I apologize for the verbosity - I don't know the relevant terminology that would make my situation clearer.
I have a metal cabinet with this lock (which doubles as the door handle). The first image shows the locking mechanism (this is it in the allegedly "locked" configuration, with the moveable flange pushed out). The second image is the lock physically rotated 180 degrees, with a static metal flange. The third image shows the mounting point on the door; the indentation on the right corresponds to the moveable flange (which should prevent the handle from rotating when the moveable flange from image 1 is pushed out, i.e. the door is locked), and the indentation on the left combined with the static flange from image 2 allows the handle to rotate 90 degrees when the door is unlocked. Note the square shape of the back of the lock, which connects to rods that move to actually prevent the cabinet from being opened when the lock is engaged. The issue is that the moveable flange that should lock the door does not project far enough out, so the door handle can be rotated when the door is locked.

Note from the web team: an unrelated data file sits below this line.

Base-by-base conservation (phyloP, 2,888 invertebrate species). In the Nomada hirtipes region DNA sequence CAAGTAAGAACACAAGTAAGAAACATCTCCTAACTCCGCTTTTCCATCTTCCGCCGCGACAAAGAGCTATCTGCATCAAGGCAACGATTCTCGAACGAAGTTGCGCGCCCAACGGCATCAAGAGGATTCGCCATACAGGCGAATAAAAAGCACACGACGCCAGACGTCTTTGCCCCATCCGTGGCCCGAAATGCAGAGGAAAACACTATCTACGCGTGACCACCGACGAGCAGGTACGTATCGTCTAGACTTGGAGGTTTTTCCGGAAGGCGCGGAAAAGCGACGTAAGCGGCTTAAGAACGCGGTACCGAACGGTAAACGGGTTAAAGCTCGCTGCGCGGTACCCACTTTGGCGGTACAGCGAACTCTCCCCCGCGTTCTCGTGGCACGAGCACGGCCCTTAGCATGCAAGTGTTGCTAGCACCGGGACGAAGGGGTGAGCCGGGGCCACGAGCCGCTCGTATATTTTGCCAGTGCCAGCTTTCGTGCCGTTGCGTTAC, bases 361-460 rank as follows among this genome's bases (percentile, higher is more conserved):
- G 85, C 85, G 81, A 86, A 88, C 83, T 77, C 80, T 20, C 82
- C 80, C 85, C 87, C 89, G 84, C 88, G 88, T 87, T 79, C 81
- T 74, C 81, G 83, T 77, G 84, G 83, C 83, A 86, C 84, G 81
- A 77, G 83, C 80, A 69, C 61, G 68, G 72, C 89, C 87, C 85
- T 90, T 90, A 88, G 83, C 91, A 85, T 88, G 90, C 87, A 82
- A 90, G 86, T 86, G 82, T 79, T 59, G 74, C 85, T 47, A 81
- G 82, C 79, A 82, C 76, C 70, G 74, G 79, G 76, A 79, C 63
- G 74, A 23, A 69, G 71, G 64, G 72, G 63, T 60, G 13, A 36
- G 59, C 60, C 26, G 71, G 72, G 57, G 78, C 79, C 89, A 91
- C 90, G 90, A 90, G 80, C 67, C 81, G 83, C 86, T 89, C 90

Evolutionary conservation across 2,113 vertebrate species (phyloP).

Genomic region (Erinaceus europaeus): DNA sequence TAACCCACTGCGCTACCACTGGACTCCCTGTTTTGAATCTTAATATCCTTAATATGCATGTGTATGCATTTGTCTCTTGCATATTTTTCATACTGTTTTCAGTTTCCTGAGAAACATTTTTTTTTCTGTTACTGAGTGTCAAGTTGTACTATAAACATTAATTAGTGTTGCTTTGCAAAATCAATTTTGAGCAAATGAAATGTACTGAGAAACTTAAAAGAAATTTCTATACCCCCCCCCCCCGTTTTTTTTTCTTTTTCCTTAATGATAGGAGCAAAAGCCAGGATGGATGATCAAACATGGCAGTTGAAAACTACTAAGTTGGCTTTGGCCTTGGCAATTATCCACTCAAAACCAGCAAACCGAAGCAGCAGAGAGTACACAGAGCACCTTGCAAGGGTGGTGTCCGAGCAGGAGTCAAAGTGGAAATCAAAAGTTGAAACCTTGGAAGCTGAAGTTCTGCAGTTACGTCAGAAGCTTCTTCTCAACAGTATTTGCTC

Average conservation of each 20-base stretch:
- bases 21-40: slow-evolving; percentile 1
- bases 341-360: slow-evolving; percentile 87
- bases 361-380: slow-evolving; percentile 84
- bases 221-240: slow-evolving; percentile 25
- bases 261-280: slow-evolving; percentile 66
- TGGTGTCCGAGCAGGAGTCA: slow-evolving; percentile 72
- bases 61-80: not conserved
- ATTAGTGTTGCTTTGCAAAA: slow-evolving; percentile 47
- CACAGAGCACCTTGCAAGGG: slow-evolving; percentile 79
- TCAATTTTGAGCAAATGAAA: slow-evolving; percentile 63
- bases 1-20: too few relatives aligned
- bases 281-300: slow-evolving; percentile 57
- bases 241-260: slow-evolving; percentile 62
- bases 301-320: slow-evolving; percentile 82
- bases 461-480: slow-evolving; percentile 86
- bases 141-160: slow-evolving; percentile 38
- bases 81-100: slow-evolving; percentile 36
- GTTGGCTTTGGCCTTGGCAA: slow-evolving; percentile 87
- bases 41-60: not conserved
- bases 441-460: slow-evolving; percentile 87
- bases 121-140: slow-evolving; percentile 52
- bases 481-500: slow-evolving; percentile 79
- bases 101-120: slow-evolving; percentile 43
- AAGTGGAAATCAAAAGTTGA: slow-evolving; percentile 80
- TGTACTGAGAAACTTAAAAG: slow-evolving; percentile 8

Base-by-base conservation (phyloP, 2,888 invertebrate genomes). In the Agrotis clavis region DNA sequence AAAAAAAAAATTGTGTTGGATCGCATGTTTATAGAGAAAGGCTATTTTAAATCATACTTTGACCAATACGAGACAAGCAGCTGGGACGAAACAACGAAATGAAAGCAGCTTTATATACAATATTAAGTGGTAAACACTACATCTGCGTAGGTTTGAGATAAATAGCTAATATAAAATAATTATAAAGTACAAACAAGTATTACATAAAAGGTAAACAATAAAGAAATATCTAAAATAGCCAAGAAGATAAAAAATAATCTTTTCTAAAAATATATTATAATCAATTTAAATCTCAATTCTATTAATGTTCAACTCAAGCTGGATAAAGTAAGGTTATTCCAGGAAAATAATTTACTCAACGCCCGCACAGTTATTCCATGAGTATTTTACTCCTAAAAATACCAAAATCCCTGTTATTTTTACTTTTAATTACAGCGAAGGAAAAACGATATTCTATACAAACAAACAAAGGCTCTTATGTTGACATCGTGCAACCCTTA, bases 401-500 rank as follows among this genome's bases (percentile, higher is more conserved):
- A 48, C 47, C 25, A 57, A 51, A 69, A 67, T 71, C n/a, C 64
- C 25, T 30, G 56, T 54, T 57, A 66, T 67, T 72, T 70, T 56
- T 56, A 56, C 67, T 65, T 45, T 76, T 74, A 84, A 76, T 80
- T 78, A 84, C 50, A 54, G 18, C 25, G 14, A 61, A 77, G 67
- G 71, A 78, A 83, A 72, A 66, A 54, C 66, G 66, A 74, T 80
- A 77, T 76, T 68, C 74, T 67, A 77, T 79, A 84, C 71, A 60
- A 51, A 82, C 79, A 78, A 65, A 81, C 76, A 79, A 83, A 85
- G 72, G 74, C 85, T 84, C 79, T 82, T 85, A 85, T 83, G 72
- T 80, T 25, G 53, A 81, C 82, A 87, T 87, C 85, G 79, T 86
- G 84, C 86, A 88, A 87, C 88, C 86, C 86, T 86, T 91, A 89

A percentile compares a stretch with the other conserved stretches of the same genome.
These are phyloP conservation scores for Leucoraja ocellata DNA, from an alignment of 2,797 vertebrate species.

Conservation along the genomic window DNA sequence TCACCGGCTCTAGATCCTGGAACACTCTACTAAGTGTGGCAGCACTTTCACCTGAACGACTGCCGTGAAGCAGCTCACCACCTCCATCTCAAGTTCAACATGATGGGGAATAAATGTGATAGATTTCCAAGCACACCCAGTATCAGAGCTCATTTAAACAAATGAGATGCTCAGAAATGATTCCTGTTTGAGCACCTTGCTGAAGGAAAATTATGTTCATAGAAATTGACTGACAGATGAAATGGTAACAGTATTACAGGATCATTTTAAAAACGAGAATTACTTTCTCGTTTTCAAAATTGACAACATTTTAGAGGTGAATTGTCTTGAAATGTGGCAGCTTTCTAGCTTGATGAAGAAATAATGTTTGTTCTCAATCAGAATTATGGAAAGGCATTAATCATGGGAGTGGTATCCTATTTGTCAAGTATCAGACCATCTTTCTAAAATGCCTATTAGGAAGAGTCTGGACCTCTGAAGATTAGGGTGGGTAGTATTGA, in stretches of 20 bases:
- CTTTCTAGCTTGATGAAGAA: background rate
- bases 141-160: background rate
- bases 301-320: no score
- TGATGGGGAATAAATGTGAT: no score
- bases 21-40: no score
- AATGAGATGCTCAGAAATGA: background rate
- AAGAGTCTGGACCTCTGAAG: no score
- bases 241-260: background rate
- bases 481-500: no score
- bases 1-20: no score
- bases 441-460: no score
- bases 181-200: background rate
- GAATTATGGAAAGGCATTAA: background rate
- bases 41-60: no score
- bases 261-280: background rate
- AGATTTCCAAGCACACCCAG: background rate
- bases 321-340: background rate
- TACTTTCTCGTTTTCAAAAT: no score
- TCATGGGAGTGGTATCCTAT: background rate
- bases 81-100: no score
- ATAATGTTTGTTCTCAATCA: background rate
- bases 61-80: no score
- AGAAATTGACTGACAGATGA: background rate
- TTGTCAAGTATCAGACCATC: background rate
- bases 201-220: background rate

My main question is whether this lock is some kind of standard type that can be replaced, or whether it is a bespoke piece of hardware specific to this cabinet door. I don't know the terminology for the square shape on the back, so I'm hoping that I'm simply not using the right search terms.
If it is bespoke and not replaceable, do I have any alternatives to potentially lock this door? This mount point is on the right door, and the left door has a flange that prevents it from being opened unless the right door opens, so I could potentially use something like a standard cabinet door cam lock to keep the door closed, although I would need a longer flange.